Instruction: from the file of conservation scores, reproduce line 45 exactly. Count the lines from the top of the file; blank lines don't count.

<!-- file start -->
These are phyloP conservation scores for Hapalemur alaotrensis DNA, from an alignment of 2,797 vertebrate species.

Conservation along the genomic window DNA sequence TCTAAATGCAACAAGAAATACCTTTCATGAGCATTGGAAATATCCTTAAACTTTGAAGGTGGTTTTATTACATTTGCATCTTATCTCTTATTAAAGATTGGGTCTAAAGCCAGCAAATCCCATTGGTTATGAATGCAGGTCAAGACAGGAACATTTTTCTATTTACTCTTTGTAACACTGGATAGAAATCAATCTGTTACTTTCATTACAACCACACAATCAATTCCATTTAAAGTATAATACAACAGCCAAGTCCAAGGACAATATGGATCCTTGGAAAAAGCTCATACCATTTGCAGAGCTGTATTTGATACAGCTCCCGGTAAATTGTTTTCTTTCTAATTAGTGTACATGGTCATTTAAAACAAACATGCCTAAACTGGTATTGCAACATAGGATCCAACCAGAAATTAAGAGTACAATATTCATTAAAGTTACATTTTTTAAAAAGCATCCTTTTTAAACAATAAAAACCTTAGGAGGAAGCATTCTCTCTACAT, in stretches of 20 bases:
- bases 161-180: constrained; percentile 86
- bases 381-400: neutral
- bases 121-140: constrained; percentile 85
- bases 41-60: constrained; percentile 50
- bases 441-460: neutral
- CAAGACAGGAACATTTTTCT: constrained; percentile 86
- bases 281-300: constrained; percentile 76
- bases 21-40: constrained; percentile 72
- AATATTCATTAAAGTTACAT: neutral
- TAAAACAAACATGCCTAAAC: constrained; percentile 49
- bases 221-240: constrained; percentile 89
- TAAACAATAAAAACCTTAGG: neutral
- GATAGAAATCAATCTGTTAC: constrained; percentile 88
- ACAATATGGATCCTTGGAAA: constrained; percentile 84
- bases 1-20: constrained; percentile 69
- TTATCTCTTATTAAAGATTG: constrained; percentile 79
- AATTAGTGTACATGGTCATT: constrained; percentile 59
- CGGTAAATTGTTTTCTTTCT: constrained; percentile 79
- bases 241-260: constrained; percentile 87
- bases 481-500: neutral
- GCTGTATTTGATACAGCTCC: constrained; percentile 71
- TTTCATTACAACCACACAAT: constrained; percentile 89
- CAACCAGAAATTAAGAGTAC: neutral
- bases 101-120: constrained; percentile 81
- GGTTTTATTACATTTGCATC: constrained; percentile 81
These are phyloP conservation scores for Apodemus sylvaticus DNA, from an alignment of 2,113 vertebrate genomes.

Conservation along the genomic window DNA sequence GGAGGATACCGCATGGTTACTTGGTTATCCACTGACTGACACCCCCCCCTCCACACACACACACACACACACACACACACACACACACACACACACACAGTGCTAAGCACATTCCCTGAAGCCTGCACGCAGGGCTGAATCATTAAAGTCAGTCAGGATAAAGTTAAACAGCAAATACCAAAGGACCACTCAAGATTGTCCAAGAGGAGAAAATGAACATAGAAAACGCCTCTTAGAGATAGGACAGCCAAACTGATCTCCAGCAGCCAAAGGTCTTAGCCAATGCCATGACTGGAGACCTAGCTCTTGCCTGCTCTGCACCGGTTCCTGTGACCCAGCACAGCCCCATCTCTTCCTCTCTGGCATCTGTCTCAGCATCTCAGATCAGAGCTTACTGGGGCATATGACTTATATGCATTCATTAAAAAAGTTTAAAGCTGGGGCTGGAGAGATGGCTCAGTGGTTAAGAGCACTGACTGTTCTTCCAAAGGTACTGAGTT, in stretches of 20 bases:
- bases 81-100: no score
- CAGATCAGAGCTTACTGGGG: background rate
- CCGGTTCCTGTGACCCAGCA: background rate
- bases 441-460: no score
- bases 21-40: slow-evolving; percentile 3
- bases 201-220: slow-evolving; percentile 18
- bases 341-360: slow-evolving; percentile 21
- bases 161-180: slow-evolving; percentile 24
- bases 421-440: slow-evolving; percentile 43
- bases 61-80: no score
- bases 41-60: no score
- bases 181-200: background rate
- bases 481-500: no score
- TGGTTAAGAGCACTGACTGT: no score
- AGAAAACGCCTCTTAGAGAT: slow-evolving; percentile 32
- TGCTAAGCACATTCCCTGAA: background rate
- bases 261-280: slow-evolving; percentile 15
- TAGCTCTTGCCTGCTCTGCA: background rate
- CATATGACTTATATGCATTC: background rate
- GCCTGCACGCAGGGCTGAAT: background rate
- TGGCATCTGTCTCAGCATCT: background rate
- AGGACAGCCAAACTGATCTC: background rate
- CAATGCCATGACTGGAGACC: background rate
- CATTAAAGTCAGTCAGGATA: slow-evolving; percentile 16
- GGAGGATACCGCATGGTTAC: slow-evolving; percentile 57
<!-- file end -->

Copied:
- TGCTAAGCACATTCCCTGAA: background rate